Are single-use cups really necessary? Is it possible that reusable cups could help reduce the total consumption of single-use cups? Are the virgin fibers sourced from sustainably managed forests, and what percentage of the fiber is recycled? Is it possible to recycle the cup after it has been used? Is it compostable or recyclable?

When analyzing the long-term viability of paper cups, three sorts of questions are typically posed:

How likely is it that we'll be able to go back to a time before single-use paper cups were commonplace? The difficulty is well-illustrated by Starbucks' experience. Since 1985, Starbucks has offered cash incentives to customers who bring their own reusable cups, but only a small percentage of those consumers have taken advantage of the offer. An effort that was supposed to encourage 25% of customers to bring their own cups started in 2008, but only 2% of customers really did.

Cups that can be used again and again

There was a big uproar in 2012 when Starbucks released a $1 plastic cup with a screw-on top. However, a large polling organization found that in early 2013, more than half of American adults stated they "probably or certainly would not purchase one." If it were up to us, many of us wouldn't bother remembering to bring our reusable cup to the store.

$1 plastic cup with a screw-on top

Paper cups made of reclaimed fibers.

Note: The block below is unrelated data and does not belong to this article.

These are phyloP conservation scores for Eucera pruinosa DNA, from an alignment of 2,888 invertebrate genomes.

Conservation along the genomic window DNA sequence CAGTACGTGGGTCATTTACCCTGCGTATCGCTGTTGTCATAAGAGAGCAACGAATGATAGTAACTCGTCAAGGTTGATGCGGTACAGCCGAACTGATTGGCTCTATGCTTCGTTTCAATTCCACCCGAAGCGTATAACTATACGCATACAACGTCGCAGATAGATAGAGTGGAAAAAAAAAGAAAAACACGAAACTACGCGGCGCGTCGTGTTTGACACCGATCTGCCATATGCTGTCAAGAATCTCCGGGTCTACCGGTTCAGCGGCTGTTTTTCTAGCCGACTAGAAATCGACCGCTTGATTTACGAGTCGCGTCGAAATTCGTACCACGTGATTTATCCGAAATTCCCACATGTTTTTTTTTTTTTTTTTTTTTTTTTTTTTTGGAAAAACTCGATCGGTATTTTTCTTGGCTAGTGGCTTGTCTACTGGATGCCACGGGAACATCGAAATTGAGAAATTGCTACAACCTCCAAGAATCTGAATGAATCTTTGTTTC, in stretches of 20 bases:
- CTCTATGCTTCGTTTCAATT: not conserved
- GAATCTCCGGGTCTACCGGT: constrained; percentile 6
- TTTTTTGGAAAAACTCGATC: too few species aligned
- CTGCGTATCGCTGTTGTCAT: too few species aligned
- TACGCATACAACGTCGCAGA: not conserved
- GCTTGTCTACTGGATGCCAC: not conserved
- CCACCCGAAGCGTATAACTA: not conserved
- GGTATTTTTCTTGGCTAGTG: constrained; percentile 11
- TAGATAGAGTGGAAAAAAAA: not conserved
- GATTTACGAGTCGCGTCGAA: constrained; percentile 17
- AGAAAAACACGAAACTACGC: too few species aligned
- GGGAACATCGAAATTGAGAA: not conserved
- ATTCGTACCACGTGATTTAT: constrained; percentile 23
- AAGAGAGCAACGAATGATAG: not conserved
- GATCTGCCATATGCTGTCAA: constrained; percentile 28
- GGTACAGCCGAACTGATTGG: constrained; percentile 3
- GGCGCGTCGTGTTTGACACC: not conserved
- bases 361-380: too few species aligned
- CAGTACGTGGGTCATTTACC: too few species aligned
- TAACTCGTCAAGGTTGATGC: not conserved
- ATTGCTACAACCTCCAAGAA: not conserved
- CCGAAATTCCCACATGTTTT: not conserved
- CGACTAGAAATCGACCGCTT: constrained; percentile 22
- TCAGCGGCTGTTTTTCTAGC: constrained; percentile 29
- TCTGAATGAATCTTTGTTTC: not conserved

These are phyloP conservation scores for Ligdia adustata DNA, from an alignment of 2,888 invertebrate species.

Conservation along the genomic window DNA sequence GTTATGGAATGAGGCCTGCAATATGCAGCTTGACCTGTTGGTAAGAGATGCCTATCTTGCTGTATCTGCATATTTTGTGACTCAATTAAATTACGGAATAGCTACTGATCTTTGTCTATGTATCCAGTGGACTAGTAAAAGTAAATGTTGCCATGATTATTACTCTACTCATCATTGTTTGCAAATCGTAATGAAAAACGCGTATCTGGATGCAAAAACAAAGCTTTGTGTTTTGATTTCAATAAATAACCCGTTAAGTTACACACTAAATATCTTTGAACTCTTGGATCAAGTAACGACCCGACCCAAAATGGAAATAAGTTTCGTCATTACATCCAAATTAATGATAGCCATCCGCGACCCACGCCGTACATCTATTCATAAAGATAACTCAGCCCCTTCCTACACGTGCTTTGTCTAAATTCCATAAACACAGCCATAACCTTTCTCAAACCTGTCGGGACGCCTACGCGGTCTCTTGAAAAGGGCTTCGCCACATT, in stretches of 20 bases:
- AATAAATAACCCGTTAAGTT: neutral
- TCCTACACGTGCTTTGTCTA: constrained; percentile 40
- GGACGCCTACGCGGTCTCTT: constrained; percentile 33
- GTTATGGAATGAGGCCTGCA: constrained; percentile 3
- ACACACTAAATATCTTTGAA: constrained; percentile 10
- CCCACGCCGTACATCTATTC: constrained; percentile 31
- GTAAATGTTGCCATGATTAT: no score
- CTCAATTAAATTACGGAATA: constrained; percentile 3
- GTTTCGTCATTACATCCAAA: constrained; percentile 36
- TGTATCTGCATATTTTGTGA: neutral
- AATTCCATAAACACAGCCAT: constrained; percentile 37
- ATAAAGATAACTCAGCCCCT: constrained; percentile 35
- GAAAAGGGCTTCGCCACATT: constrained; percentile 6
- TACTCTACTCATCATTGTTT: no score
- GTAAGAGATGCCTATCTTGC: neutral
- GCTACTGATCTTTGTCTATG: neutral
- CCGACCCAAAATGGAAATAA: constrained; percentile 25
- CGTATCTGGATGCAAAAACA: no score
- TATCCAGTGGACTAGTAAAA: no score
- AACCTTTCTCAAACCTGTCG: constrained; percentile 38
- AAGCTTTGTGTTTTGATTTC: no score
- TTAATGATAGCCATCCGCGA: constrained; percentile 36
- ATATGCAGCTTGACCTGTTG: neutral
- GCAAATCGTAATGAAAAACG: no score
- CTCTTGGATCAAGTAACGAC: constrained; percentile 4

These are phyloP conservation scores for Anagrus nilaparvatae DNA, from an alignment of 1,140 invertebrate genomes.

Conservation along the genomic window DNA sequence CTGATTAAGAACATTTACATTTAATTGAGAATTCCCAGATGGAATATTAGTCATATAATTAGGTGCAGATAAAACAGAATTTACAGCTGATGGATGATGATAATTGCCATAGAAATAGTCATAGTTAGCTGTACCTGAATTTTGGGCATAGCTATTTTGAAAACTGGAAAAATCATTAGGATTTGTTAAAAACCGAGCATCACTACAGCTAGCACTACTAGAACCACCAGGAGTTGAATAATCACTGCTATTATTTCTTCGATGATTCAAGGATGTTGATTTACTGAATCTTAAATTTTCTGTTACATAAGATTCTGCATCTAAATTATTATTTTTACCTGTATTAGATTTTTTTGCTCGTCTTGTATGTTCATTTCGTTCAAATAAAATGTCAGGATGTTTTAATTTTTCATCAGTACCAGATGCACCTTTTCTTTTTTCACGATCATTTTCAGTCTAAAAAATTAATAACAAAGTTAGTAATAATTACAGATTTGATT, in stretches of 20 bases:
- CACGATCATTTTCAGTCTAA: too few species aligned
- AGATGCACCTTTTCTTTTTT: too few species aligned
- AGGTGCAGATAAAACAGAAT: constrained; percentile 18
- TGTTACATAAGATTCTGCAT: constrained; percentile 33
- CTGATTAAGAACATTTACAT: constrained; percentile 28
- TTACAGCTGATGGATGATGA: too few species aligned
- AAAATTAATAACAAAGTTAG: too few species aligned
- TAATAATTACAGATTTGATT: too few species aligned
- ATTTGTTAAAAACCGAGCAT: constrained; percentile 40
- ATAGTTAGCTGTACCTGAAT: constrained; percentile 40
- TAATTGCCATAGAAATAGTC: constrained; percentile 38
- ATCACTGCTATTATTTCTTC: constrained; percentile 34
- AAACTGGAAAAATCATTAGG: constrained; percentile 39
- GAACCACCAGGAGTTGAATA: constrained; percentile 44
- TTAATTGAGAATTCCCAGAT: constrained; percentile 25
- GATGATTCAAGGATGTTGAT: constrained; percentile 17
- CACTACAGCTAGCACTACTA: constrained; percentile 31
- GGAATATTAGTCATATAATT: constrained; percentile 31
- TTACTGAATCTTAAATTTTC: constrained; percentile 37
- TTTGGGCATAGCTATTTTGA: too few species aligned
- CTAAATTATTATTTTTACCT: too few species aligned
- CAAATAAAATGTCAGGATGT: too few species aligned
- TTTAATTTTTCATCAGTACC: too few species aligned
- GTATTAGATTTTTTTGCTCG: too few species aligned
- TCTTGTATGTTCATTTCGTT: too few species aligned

What about improving the recycled fiber content of single-use paper cups instead of bringing reusable containers to food service establishments? As the largest quick-serve restaurant business in the United States, McDonald's has no recycling program for paper cups, although it does have one for other consumer-facing packaging. Consumer-facing fiber-based packaging accounted for 53% of the chain's 2015 ESG reporting, with a goal of 100% by 2020, according to the chain's latest environmental, social, and governance (ESG) reporting.

Sustainable forests' fibers

Mcdonald's gives background information on procuring sustainable forests' fibers, but does not disclose information on the percentage of recycled fibers used in its packaging. Starbucks, the second-largest quick-serve business in the United States, was a pioneer in working with the FDA to approve paper cups made with 10% post-consumer fiber as early as in 2006.

To meet this aim, the business established a 2022 deadline for increasing the amount of post-consumer recycled fiber in their paper cups from 10 percent to 20 percent. Napkins, for example, are another Starbucks product that uses recycled fiber.

According to industry estimates

the combined consumption of post-consumer single-use paper cups in the United States and Canada is between 600,000 and 800,000 tons per year.

What's better: composting or recycling?

Can cups at least be composted or recycled if increasing the post-consumer recycled content is not feasible? Poly lining in cups, which is not biodegradable and poses certain issues for material recovery facilities (MRFs) and end-user mills, has traditionally been the response to this question: "No."

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Collection, sorting/baling, and pulping

These all are steps in the cup recycling process.For one thing, recycling saves on virgin fiber costs by diverting it to a paper product that uses a lesser grade of fiber than the kind used to create cups.

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